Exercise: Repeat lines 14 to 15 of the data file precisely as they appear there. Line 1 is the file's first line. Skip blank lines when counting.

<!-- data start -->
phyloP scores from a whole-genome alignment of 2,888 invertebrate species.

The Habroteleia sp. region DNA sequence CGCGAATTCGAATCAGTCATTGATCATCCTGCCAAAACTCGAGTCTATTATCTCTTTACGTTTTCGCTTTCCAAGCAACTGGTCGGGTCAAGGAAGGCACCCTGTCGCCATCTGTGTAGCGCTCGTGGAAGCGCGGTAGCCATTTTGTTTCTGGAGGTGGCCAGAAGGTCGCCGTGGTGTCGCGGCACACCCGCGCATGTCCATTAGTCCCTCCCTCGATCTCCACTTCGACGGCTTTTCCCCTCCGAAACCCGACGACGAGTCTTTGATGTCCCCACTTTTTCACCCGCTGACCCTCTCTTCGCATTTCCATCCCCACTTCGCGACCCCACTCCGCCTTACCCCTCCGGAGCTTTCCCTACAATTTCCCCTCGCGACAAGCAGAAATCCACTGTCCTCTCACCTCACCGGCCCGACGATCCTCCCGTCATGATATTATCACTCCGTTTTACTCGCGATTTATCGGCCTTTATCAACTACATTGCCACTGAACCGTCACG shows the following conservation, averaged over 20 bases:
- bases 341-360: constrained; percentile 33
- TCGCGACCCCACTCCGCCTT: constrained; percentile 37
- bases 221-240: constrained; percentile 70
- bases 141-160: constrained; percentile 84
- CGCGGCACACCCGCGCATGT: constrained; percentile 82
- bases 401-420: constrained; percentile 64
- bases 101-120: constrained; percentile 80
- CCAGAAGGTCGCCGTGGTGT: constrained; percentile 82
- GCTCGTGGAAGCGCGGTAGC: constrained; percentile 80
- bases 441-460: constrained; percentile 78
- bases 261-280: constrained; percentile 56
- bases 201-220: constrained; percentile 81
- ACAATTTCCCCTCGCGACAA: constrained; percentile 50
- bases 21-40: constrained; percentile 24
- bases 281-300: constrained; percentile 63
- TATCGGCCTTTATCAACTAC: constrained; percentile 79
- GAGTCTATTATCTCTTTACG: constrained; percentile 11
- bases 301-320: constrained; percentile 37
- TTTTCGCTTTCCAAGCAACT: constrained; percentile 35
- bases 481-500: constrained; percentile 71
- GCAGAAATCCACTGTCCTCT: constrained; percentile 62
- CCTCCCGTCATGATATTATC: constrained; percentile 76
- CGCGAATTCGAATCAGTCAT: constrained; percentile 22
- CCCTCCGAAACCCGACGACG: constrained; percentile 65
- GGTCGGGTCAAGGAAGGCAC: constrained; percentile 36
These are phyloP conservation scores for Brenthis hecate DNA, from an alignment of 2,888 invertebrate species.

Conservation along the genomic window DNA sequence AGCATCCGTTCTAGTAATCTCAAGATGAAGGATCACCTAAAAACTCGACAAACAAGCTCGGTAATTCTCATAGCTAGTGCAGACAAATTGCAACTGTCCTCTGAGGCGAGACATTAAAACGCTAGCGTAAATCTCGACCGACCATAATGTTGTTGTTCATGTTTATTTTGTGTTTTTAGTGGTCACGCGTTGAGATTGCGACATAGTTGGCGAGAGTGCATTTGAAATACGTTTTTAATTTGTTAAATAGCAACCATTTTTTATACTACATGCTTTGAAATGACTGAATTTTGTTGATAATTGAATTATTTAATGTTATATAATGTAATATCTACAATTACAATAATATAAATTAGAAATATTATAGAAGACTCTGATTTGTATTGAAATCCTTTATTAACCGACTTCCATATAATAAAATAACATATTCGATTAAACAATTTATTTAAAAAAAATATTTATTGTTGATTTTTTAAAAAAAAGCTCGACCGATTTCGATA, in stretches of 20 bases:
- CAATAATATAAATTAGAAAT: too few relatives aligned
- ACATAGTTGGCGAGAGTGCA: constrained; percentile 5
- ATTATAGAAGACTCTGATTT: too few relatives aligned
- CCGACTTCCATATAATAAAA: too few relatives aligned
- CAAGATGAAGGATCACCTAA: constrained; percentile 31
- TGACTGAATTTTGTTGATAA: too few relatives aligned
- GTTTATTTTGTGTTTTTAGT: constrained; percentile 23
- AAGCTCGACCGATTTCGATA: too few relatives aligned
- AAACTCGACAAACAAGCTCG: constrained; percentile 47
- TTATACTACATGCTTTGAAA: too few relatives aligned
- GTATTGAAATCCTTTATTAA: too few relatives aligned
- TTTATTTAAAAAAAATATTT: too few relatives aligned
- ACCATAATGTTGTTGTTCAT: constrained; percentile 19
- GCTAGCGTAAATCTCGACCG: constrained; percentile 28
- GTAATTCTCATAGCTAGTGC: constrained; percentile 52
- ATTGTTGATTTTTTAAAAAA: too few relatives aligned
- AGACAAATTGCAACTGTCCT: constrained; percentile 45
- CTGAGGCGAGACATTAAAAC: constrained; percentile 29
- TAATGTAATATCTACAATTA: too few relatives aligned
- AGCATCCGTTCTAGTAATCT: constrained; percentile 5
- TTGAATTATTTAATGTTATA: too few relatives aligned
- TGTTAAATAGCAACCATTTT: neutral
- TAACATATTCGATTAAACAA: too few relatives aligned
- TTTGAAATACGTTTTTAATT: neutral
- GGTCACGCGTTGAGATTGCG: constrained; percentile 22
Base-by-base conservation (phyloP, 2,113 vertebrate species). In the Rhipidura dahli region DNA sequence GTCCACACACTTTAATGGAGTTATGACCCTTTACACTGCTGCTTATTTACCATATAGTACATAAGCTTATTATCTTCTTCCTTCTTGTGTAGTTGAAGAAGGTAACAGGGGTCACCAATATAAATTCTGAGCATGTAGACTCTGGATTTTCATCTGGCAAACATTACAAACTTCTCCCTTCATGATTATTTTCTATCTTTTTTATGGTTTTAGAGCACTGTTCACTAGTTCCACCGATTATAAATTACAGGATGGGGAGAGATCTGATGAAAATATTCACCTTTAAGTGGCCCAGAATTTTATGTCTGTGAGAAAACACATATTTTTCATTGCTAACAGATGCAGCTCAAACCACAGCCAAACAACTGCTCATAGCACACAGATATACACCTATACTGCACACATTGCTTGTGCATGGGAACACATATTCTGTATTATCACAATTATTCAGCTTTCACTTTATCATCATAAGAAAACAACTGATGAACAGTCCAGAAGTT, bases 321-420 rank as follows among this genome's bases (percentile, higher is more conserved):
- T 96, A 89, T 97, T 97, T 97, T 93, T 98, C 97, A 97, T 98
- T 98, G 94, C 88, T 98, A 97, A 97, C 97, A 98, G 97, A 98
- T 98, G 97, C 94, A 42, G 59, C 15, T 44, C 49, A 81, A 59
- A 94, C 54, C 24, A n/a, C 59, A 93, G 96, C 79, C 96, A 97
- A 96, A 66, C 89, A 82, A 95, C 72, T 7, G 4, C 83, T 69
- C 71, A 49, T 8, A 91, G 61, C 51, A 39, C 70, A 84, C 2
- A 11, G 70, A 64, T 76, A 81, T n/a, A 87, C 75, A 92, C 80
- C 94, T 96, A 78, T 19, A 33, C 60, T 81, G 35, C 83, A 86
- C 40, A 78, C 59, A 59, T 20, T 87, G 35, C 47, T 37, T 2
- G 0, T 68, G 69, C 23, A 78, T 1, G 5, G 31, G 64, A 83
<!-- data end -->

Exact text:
- bases 201-220: constrained; percentile 81
- ACAATTTCCCCTCGCGACAA: constrained; percentile 50